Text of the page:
You’ve Been Arrested for a Felony in Pima County: What Happens Next?
You or someone you care about was just arrested for a felony in Pima County. So you ask: What comes next? This article will give you a general overview of what happens and what to expect
Booking & Initial Appearance
In Pima County, all police departments, including Marana, Oro Valley, and Sahuarita, use the central booking and holding system at the Pima County Jail on Silverlake, with an annex around the corner on Silverbell.
If the arrest is in the morning or early afternoon, if the arrestee is “processed” before 5:30 PM (depending on volume and staffing a two to three hour ordeal), that person will be put on the calendar for night court, which occurs at 8:00 PM every night.
As part of processing, a branch of the court known as “pretrial services” which maintains an office at the jail, interviews the arrestee, runs a criminal background check, verifies “ties” to the community, and writes a fairly brief report summarizing the charges, and making a bond or release recommendation.
During COVID friends and family members have been restricted from physically attending night court. In the past, loved ones were allowed to be present in the courtroom.
Night Court takes place in a sort of multipurpose room, in a semi secure part of the jail annex—the minimum security unit-outfitted unceremoniously with a judge’s bench and tables for clerks and the prosecutor, and the occasional private defense attorney.
The arrestee does not appear in person, at night court, at all, but rather on remote video feed, as odd as that sounds, from the main jail intake unit – probably 150 yards away.
When night court convenes, the face of the first arrestee on the docket sheet appears on multiple cameras in the initial appearance courtroom—and the judge’s face is visible to the arrestee.
The list can be long, with 20, 30, 40 or more arrestees. The judges, often moonlighting after a long day on the bench are burdened with making release and bond decisions within sometimes seconds, not minutes. Judges, and this is not an easy job, rely heavily on the pretrial services report, and any recommendation from the duty Deputy County Attorney.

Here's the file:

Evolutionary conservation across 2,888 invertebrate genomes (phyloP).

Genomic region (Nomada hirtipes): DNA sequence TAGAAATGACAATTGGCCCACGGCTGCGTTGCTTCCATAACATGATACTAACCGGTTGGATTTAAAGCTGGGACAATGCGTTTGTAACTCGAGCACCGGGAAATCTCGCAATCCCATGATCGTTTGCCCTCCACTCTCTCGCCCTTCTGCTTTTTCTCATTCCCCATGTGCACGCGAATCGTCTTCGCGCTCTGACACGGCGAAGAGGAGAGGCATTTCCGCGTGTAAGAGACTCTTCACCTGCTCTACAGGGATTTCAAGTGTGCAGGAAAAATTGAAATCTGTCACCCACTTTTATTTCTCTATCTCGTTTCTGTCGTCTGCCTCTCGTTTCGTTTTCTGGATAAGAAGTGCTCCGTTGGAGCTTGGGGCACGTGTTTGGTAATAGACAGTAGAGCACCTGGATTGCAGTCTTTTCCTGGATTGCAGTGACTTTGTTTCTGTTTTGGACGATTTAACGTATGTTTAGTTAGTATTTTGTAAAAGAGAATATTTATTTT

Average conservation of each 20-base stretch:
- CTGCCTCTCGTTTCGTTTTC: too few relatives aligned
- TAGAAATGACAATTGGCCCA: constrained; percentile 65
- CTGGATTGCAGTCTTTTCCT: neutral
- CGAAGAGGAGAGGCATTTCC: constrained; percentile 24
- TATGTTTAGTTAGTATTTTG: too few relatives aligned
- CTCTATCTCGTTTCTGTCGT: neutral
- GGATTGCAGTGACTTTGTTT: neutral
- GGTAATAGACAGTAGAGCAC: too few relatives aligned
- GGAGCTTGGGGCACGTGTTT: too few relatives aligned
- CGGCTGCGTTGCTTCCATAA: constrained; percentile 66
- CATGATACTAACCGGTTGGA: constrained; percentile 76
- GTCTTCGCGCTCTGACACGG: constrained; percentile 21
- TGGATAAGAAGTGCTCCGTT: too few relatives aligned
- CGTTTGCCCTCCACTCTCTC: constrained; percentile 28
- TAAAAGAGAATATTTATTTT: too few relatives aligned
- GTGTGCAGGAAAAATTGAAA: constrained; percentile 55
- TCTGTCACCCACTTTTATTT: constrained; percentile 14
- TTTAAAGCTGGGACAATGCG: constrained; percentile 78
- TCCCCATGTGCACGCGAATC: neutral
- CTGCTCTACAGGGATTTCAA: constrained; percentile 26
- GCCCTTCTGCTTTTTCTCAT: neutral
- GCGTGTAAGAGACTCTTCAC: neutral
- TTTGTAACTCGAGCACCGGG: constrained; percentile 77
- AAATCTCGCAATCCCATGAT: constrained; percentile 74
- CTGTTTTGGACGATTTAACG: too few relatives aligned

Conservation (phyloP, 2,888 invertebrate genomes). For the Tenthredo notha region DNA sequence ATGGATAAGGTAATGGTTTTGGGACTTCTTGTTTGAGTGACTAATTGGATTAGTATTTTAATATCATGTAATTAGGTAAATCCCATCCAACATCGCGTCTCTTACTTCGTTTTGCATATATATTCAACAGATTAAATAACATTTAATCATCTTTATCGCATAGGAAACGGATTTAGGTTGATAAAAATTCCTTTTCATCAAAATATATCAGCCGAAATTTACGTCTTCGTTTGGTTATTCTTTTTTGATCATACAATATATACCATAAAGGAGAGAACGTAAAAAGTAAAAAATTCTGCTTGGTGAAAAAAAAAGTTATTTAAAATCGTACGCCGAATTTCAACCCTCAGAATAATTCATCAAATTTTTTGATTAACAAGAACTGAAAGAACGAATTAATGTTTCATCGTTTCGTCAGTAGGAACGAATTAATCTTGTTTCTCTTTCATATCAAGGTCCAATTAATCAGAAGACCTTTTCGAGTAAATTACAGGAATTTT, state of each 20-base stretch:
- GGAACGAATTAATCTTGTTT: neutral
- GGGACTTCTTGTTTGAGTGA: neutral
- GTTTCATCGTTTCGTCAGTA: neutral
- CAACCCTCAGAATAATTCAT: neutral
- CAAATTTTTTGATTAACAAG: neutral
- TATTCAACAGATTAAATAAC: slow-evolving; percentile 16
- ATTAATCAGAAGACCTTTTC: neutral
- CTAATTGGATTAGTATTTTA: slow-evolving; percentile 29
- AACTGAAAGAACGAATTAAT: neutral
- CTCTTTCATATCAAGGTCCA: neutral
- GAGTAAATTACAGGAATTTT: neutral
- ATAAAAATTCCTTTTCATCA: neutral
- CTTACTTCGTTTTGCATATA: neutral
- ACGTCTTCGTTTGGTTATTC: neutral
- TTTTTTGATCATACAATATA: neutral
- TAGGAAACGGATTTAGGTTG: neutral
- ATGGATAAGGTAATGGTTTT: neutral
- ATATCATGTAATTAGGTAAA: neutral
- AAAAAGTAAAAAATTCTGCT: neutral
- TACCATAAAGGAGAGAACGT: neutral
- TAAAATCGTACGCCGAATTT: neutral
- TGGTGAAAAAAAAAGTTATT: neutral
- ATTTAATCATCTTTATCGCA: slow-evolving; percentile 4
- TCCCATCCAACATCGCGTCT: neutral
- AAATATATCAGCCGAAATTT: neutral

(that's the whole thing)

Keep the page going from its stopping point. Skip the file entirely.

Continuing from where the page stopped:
With the arrestee will be a public defender who will provide representation on felony arrests unless there is a private attorney. In that case the private attorney stands in the courtroom with the judge, and often has had no direct contact with the arrestee, prior to this event, but only with the family.
Types of Release
As a matter of course, for all but the most serious crimes, the vast majority of people arrested who appear in night court most people are ordered release on one or more conditions,
There are three basic types of release, and a handful of standard conditions.
First, “release on own recognizance” is ordered sometimes for first time offenders, charged with victimless or low level or non violent crimes. This means that no bond is required, and there needs to pretrial supervision. But with the release order comes some very typical standard conditions such as consume no alcohol, possess no weapons, have no contact with the victim[s], and most obviously commit no other offenses.
Second, the judge may order a person released to “pretrial services.” This happens in many cases, with no prior criminal history but alcohol, or drugs are involved. With this type of release order, the arrestee, must contact Pima County Superior Court Pretrial Services after release, and typically check in regularly, and in some cases submit to regular alcohol or drug gests.
The third type of release requires a “bond.” Typical bond amounts are $1,100, $2,200, $3,300 and so on. This writer’s experience has been that for people without long criminal histories, bonds are generally reasonable in Pima County.
A Word About Bonds
For those that can afford it, especially for low bonds, a cash bond can be posted, sometimes on a credit card. “Bail bondsmen” make their living by posting for you, in exchange for you providing collateral, such as a car or home, by charging a 10% fee. That means if the judge sets the bond at $10,000.00, the bondsman would charge one thousand dollars and that it how they earn their fee.
Picking Your Family Member Up After Night Court
Generally, it takes 2-4 hours for the arrestee to be physically released, after court. The exact time depends largely on staffing levels, and volume of arrestees. Your family member is released through a metal door on the southeast corner of the main jail—right next to the bond window. So, for an 8:00 release order, you might wait until midnight for your loved one to be physically released.
Night Arrests: Morning Jail Court
For those arrested after about two-thirty pm, including those arrested into the early morning post-midnight hours, a similar court session is held every morning at 9:00. The volume can be high and release lags can be considerable. I’ve seen people appear at nine o’clock court, not physically emerge from the Pima County Jail until two in the afternoon.
Release Orders & Preliminary Hearing
Along with release orders, the initial appearance judge provides every felony arrestee with a “preliminary hearing” date and time. In Pima County, all preliminary hearings occur in Pima County Consolidated Justice Courts, and almost always convene at 1:30 PM.
But in the vast majority of cases these preliminary hearings never occur, as I’ll explain in my next discussion with you.
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About Michael Harwin
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